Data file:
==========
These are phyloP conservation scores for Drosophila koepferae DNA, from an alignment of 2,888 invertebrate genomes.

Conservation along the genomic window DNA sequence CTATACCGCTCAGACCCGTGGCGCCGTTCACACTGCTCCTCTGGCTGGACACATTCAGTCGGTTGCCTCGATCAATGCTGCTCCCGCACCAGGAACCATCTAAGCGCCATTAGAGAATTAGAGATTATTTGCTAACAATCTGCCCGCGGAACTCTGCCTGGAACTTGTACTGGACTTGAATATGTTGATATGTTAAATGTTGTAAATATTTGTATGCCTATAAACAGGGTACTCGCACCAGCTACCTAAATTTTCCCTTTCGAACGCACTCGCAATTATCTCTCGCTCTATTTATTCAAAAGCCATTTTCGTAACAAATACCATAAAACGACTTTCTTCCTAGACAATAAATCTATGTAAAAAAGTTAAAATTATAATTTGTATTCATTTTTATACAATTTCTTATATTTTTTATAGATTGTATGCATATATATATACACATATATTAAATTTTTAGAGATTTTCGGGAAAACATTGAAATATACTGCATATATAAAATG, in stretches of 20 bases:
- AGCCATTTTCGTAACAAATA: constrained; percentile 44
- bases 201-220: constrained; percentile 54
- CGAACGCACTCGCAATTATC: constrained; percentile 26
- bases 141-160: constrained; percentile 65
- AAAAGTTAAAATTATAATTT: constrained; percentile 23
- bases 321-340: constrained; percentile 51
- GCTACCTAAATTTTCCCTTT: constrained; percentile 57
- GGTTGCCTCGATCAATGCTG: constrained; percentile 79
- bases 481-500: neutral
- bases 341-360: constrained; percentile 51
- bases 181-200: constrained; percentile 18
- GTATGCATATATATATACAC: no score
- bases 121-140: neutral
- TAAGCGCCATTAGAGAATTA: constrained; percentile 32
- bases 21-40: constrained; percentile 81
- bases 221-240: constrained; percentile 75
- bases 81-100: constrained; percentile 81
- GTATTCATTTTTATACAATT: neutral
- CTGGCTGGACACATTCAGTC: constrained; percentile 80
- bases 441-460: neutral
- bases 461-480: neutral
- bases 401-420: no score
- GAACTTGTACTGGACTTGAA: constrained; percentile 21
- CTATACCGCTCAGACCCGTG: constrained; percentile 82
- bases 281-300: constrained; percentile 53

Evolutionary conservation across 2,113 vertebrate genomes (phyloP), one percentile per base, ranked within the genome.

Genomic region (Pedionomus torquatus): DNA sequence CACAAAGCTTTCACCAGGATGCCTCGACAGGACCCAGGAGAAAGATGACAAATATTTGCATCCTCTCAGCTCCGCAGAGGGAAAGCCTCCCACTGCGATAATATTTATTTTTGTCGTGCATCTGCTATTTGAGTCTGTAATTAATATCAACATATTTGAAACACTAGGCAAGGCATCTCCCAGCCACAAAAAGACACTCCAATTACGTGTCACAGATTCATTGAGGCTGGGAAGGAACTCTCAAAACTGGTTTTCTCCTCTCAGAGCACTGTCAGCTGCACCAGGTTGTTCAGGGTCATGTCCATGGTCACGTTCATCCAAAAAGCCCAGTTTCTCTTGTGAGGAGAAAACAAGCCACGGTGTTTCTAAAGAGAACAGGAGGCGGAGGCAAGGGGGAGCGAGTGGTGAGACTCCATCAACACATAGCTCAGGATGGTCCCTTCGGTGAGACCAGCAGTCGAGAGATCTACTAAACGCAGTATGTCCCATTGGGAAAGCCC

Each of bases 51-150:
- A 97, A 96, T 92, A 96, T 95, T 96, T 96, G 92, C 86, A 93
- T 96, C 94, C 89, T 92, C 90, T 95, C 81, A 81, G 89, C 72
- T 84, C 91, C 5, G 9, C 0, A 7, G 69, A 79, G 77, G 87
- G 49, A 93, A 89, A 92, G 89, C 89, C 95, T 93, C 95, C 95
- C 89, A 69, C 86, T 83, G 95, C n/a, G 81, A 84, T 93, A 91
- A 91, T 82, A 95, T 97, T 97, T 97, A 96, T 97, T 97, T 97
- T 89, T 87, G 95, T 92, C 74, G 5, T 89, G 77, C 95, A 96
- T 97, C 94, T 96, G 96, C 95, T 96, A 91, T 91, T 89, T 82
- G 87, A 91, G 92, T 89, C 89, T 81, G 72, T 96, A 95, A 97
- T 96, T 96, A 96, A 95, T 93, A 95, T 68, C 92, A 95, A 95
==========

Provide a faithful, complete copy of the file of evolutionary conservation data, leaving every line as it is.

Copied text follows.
These are phyloP conservation scores for Drosophila koepferae DNA, from an alignment of 2,888 invertebrate genomes.

Conservation along the genomic window DNA sequence CTATACCGCTCAGACCCGTGGCGCCGTTCACACTGCTCCTCTGGCTGGACACATTCAGTCGGTTGCCTCGATCAATGCTGCTCCCGCACCAGGAACCATCTAAGCGCCATTAGAGAATTAGAGATTATTTGCTAACAATCTGCCCGCGGAACTCTGCCTGGAACTTGTACTGGACTTGAATATGTTGATATGTTAAATGTTGTAAATATTTGTATGCCTATAAACAGGGTACTCGCACCAGCTACCTAAATTTTCCCTTTCGAACGCACTCGCAATTATCTCTCGCTCTATTTATTCAAAAGCCATTTTCGTAACAAATACCATAAAACGACTTTCTTCCTAGACAATAAATCTATGTAAAAAAGTTAAAATTATAATTTGTATTCATTTTTATACAATTTCTTATATTTTTTATAGATTGTATGCATATATATATACACATATATTAAATTTTTAGAGATTTTCGGGAAAACATTGAAATATACTGCATATATAAAATG, in stretches of 20 bases:
- AGCCATTTTCGTAACAAATA: constrained; percentile 44
- bases 201-220: constrained; percentile 54
- CGAACGCACTCGCAATTATC: constrained; percentile 26
- bases 141-160: constrained; percentile 65
- AAAAGTTAAAATTATAATTT: constrained; percentile 23
- bases 321-340: constrained; percentile 51
- GCTACCTAAATTTTCCCTTT: constrained; percentile 57
- GGTTGCCTCGATCAATGCTG: constrained; percentile 79
- bases 481-500: neutral
- bases 341-360: constrained; percentile 51
- bases 181-200: constrained; percentile 18
- GTATGCATATATATATACAC: no score
- bases 121-140: neutral
- TAAGCGCCATTAGAGAATTA: constrained; percentile 32
- bases 21-40: constrained; percentile 81
- bases 221-240: constrained; percentile 75
- bases 81-100: constrained; percentile 81
- GTATTCATTTTTATACAATT: neutral
- CTGGCTGGACACATTCAGTC: constrained; percentile 80
- bases 441-460: neutral
- bases 461-480: neutral
- bases 401-420: no score
- GAACTTGTACTGGACTTGAA: constrained; percentile 21
- CTATACCGCTCAGACCCGTG: constrained; percentile 82
- bases 281-300: constrained; percentile 53

Evolutionary conservation across 2,113 vertebrate genomes (phyloP), one percentile per base, ranked within the genome.

Genomic region (Pedionomus torquatus): DNA sequence CACAAAGCTTTCACCAGGATGCCTCGACAGGACCCAGGAGAAAGATGACAAATATTTGCATCCTCTCAGCTCCGCAGAGGGAAAGCCTCCCACTGCGATAATATTTATTTTTGTCGTGCATCTGCTATTTGAGTCTGTAATTAATATCAACATATTTGAAACACTAGGCAAGGCATCTCCCAGCCACAAAAAGACACTCCAATTACGTGTCACAGATTCATTGAGGCTGGGAAGGAACTCTCAAAACTGGTTTTCTCCTCTCAGAGCACTGTCAGCTGCACCAGGTTGTTCAGGGTCATGTCCATGGTCACGTTCATCCAAAAAGCCCAGTTTCTCTTGTGAGGAGAAAACAAGCCACGGTGTTTCTAAAGAGAACAGGAGGCGGAGGCAAGGGGGAGCGAGTGGTGAGACTCCATCAACACATAGCTCAGGATGGTCCCTTCGGTGAGACCAGCAGTCGAGAGATCTACTAAACGCAGTATGTCCCATTGGGAAAGCCC

Each of bases 51-150:
- A 97, A 96, T 92, A 96, T 95, T 96, T 96, G 92, C 86, A 93
- T 96, C 94, C 89, T 92, C 90, T 95, C 81, A 81, G 89, C 72
- T 84, C 91, C 5, G 9, C 0, A 7, G 69, A 79, G 77, G 87
- G 49, A 93, A 89, A 92, G 89, C 89, C 95, T 93, C 95, C 95
- C 89, A 69, C 86, T 83, G 95, C n/a, G 81, A 84, T 93, A 91
- A 91, T 82, A 95, T 97, T 97, T 97, A 96, T 97, T 97, T 97
- T 89, T 87, G 95, T 92, C 74, G 5, T 89, G 77, C 95, A 96
- T 97, C 94, T 96, G 96, C 95, T 96, A 91, T 91, T 89, T 82
- G 87, A 91, G 92, T 89, C 89, T 81, G 72, T 96, A 95, A 97
- T 96, T 96, A 96, A 95, T 93, A 95, T 68, C 92, A 95, A 95